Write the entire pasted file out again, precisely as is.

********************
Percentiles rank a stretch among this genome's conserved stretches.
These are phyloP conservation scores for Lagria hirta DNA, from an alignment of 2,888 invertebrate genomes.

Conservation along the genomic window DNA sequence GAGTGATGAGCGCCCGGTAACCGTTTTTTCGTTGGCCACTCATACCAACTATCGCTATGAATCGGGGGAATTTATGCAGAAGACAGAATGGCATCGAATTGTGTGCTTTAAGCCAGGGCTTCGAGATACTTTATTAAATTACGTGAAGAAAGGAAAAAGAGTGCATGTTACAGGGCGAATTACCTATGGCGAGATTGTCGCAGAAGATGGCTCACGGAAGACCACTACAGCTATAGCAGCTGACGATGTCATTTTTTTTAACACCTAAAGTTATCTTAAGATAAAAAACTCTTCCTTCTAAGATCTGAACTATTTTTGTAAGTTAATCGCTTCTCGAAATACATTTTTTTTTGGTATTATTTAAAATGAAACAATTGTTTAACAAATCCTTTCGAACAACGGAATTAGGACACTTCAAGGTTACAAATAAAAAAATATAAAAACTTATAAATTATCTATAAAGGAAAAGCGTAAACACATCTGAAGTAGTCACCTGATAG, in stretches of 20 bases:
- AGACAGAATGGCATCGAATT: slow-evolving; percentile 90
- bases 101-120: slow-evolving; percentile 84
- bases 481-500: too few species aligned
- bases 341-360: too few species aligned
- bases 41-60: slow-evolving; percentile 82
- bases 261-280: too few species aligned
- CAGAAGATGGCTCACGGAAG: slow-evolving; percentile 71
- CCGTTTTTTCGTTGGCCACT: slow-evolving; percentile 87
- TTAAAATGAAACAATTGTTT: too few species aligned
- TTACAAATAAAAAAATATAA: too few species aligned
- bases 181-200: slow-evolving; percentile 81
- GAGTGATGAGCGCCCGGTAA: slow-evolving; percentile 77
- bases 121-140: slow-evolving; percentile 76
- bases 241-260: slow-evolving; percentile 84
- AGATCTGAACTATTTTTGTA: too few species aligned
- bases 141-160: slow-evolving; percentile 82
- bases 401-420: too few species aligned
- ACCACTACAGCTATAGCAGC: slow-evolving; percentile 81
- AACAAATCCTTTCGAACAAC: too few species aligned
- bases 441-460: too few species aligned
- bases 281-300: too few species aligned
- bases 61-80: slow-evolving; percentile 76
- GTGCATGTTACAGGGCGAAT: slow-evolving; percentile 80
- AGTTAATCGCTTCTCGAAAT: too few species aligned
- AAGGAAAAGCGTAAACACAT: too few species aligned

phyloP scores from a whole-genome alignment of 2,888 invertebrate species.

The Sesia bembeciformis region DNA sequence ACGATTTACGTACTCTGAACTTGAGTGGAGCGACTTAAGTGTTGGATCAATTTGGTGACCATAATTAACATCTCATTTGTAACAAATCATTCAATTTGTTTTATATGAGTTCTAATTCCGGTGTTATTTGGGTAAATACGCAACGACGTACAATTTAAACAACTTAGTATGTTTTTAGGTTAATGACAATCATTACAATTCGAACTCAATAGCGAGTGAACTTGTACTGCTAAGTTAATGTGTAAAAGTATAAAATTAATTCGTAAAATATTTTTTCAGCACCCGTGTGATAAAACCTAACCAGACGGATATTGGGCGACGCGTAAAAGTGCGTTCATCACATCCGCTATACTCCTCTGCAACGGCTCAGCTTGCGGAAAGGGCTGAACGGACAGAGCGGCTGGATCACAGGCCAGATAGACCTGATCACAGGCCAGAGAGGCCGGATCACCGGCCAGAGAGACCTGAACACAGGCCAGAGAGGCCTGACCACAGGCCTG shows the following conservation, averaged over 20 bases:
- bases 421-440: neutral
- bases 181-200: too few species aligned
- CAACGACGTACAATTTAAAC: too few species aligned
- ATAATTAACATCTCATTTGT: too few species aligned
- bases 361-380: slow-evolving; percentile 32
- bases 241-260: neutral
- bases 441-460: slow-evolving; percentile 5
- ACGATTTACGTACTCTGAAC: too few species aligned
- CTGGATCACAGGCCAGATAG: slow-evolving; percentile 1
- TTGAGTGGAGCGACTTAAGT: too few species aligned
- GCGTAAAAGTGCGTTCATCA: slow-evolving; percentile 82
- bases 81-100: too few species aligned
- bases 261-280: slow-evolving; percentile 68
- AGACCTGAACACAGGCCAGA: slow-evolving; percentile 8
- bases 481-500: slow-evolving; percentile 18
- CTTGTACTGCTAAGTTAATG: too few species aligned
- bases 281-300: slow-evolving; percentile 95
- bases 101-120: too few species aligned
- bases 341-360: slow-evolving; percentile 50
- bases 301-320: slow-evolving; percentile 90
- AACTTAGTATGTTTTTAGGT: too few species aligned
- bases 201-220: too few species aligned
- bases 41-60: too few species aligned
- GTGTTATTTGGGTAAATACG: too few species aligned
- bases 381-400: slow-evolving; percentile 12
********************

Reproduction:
Percentiles rank a stretch among this genome's conserved stretches.
These are phyloP conservation scores for Lagria hirta DNA, from an alignment of 2,888 invertebrate genomes.

Conservation along the genomic window DNA sequence GAGTGATGAGCGCCCGGTAACCGTTTTTTCGTTGGCCACTCATACCAACTATCGCTATGAATCGGGGGAATTTATGCAGAAGACAGAATGGCATCGAATTGTGTGCTTTAAGCCAGGGCTTCGAGATACTTTATTAAATTACGTGAAGAAAGGAAAAAGAGTGCATGTTACAGGGCGAATTACCTATGGCGAGATTGTCGCAGAAGATGGCTCACGGAAGACCACTACAGCTATAGCAGCTGACGATGTCATTTTTTTTAACACCTAAAGTTATCTTAAGATAAAAAACTCTTCCTTCTAAGATCTGAACTATTTTTGTAAGTTAATCGCTTCTCGAAATACATTTTTTTTTGGTATTATTTAAAATGAAACAATTGTTTAACAAATCCTTTCGAACAACGGAATTAGGACACTTCAAGGTTACAAATAAAAAAATATAAAAACTTATAAATTATCTATAAAGGAAAAGCGTAAACACATCTGAAGTAGTCACCTGATAG, in stretches of 20 bases:
- AGACAGAATGGCATCGAATT: slow-evolving; percentile 90
- bases 101-120: slow-evolving; percentile 84
- bases 481-500: too few species aligned
- bases 341-360: too few species aligned
- bases 41-60: slow-evolving; percentile 82
- bases 261-280: too few species aligned
- CAGAAGATGGCTCACGGAAG: slow-evolving; percentile 71
- CCGTTTTTTCGTTGGCCACT: slow-evolving; percentile 87
- TTAAAATGAAACAATTGTTT: too few species aligned
- TTACAAATAAAAAAATATAA: too few species aligned
- bases 181-200: slow-evolving; percentile 81
- GAGTGATGAGCGCCCGGTAA: slow-evolving; percentile 77
- bases 121-140: slow-evolving; percentile 76
- bases 241-260: slow-evolving; percentile 84
- AGATCTGAACTATTTTTGTA: too few species aligned
- bases 141-160: slow-evolving; percentile 82
- bases 401-420: too few species aligned
- ACCACTACAGCTATAGCAGC: slow-evolving; percentile 81
- AACAAATCCTTTCGAACAAC: too few species aligned
- bases 441-460: too few species aligned
- bases 281-300: too few species aligned
- bases 61-80: slow-evolving; percentile 76
- GTGCATGTTACAGGGCGAAT: slow-evolving; percentile 80
- AGTTAATCGCTTCTCGAAAT: too few species aligned
- AAGGAAAAGCGTAAACACAT: too few species aligned

phyloP scores from a whole-genome alignment of 2,888 invertebrate species.

The Sesia bembeciformis region DNA sequence ACGATTTACGTACTCTGAACTTGAGTGGAGCGACTTAAGTGTTGGATCAATTTGGTGACCATAATTAACATCTCATTTGTAACAAATCATTCAATTTGTTTTATATGAGTTCTAATTCCGGTGTTATTTGGGTAAATACGCAACGACGTACAATTTAAACAACTTAGTATGTTTTTAGGTTAATGACAATCATTACAATTCGAACTCAATAGCGAGTGAACTTGTACTGCTAAGTTAATGTGTAAAAGTATAAAATTAATTCGTAAAATATTTTTTCAGCACCCGTGTGATAAAACCTAACCAGACGGATATTGGGCGACGCGTAAAAGTGCGTTCATCACATCCGCTATACTCCTCTGCAACGGCTCAGCTTGCGGAAAGGGCTGAACGGACAGAGCGGCTGGATCACAGGCCAGATAGACCTGATCACAGGCCAGAGAGGCCGGATCACCGGCCAGAGAGACCTGAACACAGGCCAGAGAGGCCTGACCACAGGCCTG shows the following conservation, averaged over 20 bases:
- bases 421-440: neutral
- bases 181-200: too few species aligned
- CAACGACGTACAATTTAAAC: too few species aligned
- ATAATTAACATCTCATTTGT: too few species aligned
- bases 361-380: slow-evolving; percentile 32
- bases 241-260: neutral
- bases 441-460: slow-evolving; percentile 5
- ACGATTTACGTACTCTGAAC: too few species aligned
- CTGGATCACAGGCCAGATAG: slow-evolving; percentile 1
- TTGAGTGGAGCGACTTAAGT: too few species aligned
- GCGTAAAAGTGCGTTCATCA: slow-evolving; percentile 82
- bases 81-100: too few species aligned
- bases 261-280: slow-evolving; percentile 68
- AGACCTGAACACAGGCCAGA: slow-evolving; percentile 8
- bases 481-500: slow-evolving; percentile 18
- CTTGTACTGCTAAGTTAATG: too few species aligned
- bases 281-300: slow-evolving; percentile 95
- bases 101-120: too few species aligned
- bases 341-360: slow-evolving; percentile 50
- bases 301-320: slow-evolving; percentile 90
- AACTTAGTATGTTTTTAGGT: too few species aligned
- bases 201-220: too few species aligned
- bases 41-60: too few species aligned
- GTGTTATTTGGGTAAATACG: too few species aligned
- bases 381-400: slow-evolving; percentile 12